Decoding LTCG tax

Decoding LTCG tax

The reinstatement of the long-term capital gains (LTCGs) tax on listed securities has been creating a market buzz for quite some time now, especially after Prime Minister Narendra Modi publicly stated that "those who profit from financial markets must make a fair contribution to nation-building through taxes".

Accordingly, it was speculated that there would be levy of tax on LTCGs in the 2017 Budget. However, provisions with respect to taxation of LTCGs were largely left untouched.

However, in the Finance Bill 2018, the finance minister has reintroduced the LTCGs tax with the intention to bring tax parity among investor groups and other taxpayers.

Existing provisions

As per the provisions of Section 10 (38) of the Income Tax Act, 1961 (the Act), capital gains arising on transfer of long-term capital asset (i.e. capital asset held for more than 12 months) being listed equity shares or unit of equity-oriented fund or unit of a business trust is tax-exempt, provided Securities Transaction Tax (STT) has been paid on such transfer.

The aforesaid exemption was introduced in 2005 to attract investments and the revenue loss for the same was made up by imposition of STT.

It was also said that since the ultimate source of LTCGs is corporate profit and dividends, which are already taxed, therefore tax on LTCG derived from such tax paid income would potentially amount to double taxation.

However, the above regime inherently resulted in some kind of bias towards the investment sector, encouraging investment in financial assets as opposed to real (manufacturing) sector.

Further, LTCGs being completely exempt in India resulted in significant erosion of the tax base, amounting to huge revenue loss. The Finance Bill, 2018, had amended the provisions of Section 112A of the ITA, thereby levying tax on LTCGs arising on transfer of listed equity shares, equity-oriented units or units of a business trust.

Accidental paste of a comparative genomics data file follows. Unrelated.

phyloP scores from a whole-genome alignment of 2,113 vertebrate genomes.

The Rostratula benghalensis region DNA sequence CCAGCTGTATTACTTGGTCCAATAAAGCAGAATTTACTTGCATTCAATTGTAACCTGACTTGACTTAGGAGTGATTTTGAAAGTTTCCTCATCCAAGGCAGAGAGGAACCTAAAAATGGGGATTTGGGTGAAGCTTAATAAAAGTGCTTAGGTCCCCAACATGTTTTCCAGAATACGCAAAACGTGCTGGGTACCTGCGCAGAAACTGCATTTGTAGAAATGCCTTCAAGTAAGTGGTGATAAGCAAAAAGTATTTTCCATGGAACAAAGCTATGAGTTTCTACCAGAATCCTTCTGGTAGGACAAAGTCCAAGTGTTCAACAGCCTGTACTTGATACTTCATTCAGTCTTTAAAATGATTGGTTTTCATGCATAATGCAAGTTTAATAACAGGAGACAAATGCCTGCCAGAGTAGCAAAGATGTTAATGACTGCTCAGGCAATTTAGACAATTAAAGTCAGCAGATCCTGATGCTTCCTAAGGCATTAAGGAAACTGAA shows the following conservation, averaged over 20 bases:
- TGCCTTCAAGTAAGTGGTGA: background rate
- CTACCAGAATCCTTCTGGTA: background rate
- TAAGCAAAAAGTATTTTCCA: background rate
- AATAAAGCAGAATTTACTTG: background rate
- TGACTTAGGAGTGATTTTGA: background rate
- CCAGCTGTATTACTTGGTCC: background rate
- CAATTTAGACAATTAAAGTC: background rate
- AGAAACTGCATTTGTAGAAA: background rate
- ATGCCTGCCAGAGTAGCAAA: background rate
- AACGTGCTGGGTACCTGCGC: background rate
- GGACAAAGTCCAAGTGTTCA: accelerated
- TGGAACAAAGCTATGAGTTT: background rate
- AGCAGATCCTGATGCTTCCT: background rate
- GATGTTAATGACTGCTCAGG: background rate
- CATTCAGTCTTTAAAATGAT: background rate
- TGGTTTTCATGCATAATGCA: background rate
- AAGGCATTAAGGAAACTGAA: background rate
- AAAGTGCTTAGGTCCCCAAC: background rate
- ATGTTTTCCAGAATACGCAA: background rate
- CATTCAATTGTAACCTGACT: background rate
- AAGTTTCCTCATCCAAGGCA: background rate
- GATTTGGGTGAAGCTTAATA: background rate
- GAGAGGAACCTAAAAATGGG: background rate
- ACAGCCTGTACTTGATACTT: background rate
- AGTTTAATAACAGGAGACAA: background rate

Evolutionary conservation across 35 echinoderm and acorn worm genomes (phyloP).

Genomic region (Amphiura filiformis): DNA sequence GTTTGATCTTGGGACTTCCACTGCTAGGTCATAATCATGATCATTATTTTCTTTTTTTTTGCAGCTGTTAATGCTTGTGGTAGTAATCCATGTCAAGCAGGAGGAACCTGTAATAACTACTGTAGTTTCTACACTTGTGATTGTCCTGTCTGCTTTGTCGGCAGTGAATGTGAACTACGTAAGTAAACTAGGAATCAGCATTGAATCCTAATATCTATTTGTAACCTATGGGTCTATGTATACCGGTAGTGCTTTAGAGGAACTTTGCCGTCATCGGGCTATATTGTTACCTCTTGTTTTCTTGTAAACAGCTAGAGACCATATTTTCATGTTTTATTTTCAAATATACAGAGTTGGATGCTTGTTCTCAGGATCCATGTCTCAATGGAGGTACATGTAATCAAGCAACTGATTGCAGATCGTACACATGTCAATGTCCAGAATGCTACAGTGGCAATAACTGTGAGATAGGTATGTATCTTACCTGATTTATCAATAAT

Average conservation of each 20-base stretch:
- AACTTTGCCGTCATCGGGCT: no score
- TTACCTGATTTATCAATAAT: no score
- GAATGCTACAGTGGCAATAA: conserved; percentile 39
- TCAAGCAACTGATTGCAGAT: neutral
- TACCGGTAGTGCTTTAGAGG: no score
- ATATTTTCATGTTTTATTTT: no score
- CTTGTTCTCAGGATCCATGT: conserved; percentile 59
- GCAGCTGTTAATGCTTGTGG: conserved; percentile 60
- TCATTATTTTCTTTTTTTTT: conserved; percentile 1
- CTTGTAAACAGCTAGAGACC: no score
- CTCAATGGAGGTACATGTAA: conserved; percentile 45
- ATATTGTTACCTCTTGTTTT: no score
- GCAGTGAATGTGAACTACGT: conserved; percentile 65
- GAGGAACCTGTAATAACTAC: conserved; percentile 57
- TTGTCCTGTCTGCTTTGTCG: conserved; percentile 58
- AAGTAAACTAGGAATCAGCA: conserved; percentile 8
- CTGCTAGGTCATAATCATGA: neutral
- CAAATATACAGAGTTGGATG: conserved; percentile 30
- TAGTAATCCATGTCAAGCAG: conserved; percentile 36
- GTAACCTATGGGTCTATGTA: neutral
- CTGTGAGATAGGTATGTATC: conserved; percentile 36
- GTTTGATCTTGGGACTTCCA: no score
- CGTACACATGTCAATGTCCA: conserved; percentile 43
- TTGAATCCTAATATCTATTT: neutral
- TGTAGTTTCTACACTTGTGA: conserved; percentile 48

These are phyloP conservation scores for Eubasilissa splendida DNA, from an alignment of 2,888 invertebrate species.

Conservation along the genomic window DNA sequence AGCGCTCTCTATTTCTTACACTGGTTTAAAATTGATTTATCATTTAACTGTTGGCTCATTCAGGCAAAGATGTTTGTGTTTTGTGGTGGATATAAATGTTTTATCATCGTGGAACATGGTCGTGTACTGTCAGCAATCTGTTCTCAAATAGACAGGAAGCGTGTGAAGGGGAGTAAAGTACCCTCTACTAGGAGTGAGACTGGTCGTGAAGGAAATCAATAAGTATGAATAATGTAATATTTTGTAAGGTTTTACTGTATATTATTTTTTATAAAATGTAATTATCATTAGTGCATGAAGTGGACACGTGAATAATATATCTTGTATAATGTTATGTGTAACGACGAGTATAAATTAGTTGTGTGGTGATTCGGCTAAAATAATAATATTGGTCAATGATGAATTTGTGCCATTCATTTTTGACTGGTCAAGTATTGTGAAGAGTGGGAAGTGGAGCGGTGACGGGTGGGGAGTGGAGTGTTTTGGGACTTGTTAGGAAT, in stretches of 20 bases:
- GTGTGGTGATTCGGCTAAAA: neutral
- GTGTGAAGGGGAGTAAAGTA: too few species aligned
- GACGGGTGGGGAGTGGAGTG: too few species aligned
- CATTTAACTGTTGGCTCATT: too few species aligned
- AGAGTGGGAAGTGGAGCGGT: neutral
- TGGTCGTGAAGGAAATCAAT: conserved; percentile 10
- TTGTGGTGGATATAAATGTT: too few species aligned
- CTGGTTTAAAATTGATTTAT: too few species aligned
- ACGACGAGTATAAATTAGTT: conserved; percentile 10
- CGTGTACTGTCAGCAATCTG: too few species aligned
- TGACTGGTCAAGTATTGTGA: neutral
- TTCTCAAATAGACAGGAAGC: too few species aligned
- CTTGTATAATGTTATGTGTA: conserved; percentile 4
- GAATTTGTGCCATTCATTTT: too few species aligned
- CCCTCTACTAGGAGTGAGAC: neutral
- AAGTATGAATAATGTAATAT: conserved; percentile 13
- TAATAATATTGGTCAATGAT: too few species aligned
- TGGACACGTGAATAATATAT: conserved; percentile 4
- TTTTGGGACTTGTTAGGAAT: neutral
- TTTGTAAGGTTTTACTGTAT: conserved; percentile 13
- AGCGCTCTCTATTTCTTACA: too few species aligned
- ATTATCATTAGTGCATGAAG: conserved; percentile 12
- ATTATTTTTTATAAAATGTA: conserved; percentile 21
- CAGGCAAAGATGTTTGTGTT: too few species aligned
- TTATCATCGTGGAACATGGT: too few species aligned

As per the recently introduced provisions, LTCGs on transfer of equity share or unit of equity-oriented fund or unit of business trust shall be taxable at 10% (without the benefit of indexation), where such capital gains exceed Rs 1 lakh, subject to following conditions:

n In case of equity shares - STT has been paid at the time of acquisition, as well as transfer of the capital asset.

n In case of unit of equity-oriented fund/business trust - STT has been paid at the time of transfer of the capital asset.

The payment of STT shall not be required:-

n If the equity shares are acquired in a manner as notified by the government.

n If the transfer is undertaken on a recognised stock exchange located at any International Financial Service Centre (IFSC) and the consideration for the same is in foreign currency

The above amendments shall be effective from April 1, 2018. Further, all LTCGs arising on or before January 31, 2018, shall be grandfathered and not subject to any capital gains tax. Thus, for the purposes of computation of LTCGs, the cost of acquisition of capital assets acquired before February 1, 2018, shall be higher of the following:

n Actual cost of acquisition

n Lower of FMV or full-value consideration arising on such transfer

n FMV for the above purposes shall be highest price quoted on January 31, 2018, on the recognised stock exchange in case of listed securities. In case of unlisted units, it shall be net asset value (NAV) of the asset as on January 31, 2018.

Further, in case of non-resident sellers, the tax payable on LTCGs shall be subject to withholding tax in India at 10%, and the tax withholding obligation shall be vested on the buyer. However, in case of on-the-market trading of shares/units, there would be practical challenges in complying with the tax withholding obligations due to ambiguity surrounding the identity of the buyer.

Conclusion

Since 1991, both the Indian economy and the stock market wealth (value of transactions) have magnified in real terms. However, the contribution of the stock market to the Indian treasury has been less than commensurate.

As per the income tax returns filed for financial year 2017-18, the loss to the government treasury due to capital gains tax exemption is approximately Rs 3,67,000 crore. Reintroduction of the LTCGs tax should enable the government to plug out this tax loss and deliver higher tax revenues.While the aforesaid amendment, along with other corrective measures, would help the Indian government recoup the revenue loss one will have to wait and watch to calibrate the impact of this announcement on the investment climate including on listed entities.

(Talreja is Partner at Deloitte India, while Bhane is Deputy Manager at Deloitte Haskins and Sells)

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